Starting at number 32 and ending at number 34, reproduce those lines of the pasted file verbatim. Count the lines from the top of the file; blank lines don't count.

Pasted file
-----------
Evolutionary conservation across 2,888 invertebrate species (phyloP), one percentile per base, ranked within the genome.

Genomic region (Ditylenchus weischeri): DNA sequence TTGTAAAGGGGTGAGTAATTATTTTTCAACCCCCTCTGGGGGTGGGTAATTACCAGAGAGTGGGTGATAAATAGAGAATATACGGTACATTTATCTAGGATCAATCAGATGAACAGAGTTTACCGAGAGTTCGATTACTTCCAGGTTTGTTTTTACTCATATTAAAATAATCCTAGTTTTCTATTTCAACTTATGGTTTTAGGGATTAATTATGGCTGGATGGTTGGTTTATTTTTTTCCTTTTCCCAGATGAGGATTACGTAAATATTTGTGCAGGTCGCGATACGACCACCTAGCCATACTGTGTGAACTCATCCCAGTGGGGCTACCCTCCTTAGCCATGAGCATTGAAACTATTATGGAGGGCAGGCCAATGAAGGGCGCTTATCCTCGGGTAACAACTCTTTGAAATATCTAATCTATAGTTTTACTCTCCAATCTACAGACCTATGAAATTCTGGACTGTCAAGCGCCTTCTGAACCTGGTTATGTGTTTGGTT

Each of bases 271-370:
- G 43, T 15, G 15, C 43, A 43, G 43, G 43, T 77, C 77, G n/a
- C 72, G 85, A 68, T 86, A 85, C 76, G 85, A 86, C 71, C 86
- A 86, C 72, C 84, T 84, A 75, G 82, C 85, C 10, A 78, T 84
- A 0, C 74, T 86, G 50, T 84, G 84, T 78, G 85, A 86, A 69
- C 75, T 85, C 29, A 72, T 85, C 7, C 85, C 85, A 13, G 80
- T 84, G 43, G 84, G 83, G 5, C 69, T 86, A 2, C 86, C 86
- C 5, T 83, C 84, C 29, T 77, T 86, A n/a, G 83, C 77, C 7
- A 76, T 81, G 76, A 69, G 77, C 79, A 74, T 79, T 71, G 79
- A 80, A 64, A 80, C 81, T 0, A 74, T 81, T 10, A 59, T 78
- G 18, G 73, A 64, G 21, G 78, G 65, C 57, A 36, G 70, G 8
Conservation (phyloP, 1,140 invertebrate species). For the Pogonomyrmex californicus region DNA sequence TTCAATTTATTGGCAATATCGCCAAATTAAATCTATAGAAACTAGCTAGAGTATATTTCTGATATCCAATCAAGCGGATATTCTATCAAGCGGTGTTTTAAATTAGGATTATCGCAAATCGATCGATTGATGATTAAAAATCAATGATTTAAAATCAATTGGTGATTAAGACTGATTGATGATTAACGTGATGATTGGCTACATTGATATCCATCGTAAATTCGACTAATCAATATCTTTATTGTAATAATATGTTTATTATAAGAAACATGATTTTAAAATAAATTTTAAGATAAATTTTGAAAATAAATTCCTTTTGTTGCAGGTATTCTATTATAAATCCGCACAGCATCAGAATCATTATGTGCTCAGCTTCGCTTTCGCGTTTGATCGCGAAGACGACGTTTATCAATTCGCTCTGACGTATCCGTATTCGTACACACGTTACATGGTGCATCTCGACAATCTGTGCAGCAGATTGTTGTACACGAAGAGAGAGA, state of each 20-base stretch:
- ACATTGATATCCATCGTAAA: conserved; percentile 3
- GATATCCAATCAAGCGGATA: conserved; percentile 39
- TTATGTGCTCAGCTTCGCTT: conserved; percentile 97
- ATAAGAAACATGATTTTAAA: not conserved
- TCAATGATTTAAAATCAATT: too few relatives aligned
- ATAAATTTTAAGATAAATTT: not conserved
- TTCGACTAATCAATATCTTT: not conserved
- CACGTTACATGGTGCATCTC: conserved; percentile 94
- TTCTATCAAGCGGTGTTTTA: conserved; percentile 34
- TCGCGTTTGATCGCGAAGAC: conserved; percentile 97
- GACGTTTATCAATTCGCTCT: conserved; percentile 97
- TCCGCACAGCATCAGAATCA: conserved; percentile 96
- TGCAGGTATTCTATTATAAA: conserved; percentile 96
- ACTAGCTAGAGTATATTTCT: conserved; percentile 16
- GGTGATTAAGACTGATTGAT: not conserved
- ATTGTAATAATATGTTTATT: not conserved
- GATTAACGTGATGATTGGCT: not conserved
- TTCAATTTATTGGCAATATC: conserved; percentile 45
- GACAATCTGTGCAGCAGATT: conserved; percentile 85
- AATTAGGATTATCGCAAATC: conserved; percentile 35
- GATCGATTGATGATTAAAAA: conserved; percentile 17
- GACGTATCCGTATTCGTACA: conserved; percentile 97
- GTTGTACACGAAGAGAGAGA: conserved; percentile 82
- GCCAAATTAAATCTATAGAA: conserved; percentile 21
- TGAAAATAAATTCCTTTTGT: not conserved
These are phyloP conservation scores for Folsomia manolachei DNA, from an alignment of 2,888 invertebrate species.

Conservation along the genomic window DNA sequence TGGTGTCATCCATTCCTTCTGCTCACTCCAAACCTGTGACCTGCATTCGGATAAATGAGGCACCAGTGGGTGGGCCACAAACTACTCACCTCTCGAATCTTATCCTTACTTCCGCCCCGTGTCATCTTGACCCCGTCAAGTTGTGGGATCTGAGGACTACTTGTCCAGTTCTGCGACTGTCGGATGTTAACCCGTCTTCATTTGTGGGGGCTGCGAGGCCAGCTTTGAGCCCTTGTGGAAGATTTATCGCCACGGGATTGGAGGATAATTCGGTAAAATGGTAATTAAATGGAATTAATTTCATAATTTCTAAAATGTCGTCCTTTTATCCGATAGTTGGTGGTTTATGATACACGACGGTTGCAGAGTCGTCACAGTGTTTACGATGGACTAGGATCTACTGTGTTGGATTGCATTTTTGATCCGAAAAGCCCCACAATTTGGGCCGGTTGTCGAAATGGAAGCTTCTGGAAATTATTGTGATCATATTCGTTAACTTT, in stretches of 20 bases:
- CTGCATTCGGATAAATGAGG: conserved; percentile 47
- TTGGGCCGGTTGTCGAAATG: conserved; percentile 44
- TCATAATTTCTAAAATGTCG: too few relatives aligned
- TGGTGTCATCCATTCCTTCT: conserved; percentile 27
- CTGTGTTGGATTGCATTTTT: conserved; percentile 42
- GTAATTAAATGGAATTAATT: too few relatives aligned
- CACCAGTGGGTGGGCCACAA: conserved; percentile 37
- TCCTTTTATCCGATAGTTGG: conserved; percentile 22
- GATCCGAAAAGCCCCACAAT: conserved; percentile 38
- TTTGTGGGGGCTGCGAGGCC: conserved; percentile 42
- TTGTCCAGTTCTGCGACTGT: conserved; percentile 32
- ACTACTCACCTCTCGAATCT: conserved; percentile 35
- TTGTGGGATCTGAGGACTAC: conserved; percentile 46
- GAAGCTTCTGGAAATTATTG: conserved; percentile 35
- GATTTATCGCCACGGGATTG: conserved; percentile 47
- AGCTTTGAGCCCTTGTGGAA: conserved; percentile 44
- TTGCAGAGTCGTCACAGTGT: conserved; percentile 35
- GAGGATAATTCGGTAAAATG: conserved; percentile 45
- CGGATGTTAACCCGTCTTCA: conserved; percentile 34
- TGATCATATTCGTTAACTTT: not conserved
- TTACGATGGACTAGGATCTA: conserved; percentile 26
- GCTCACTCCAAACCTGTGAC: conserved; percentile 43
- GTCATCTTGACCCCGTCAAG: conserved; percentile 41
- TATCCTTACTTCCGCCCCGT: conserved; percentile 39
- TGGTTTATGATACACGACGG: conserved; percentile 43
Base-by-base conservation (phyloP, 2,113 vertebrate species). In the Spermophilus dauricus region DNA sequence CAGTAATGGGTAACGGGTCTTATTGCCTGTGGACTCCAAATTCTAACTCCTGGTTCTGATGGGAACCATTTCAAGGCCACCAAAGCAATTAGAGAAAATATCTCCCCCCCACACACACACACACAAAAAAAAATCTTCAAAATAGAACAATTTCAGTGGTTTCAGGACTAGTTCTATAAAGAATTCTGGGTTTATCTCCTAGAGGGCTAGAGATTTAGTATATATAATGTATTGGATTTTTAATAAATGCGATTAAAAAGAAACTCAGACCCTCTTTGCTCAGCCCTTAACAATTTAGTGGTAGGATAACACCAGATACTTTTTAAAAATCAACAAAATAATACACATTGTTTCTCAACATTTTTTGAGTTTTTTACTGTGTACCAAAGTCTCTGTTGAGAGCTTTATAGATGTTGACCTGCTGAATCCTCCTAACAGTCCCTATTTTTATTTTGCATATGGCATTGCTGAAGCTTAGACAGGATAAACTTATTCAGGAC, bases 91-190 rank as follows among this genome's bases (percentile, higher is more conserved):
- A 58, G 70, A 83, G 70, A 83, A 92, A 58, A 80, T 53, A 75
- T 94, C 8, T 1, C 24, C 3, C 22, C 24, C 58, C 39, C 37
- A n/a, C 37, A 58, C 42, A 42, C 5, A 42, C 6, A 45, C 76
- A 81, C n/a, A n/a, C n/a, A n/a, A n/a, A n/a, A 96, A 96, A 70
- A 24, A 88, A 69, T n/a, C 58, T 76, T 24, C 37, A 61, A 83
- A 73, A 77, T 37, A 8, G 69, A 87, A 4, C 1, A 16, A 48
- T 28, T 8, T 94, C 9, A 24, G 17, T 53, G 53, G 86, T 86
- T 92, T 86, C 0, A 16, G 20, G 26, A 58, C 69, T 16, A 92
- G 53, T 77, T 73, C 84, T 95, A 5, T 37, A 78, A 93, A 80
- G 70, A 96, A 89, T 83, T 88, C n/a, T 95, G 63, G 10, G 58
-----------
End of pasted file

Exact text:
- TTCAATTTATTGGCAATATC: conserved; percentile 45
- GACAATCTGTGCAGCAGATT: conserved; percentile 85
- AATTAGGATTATCGCAAATC: conserved; percentile 35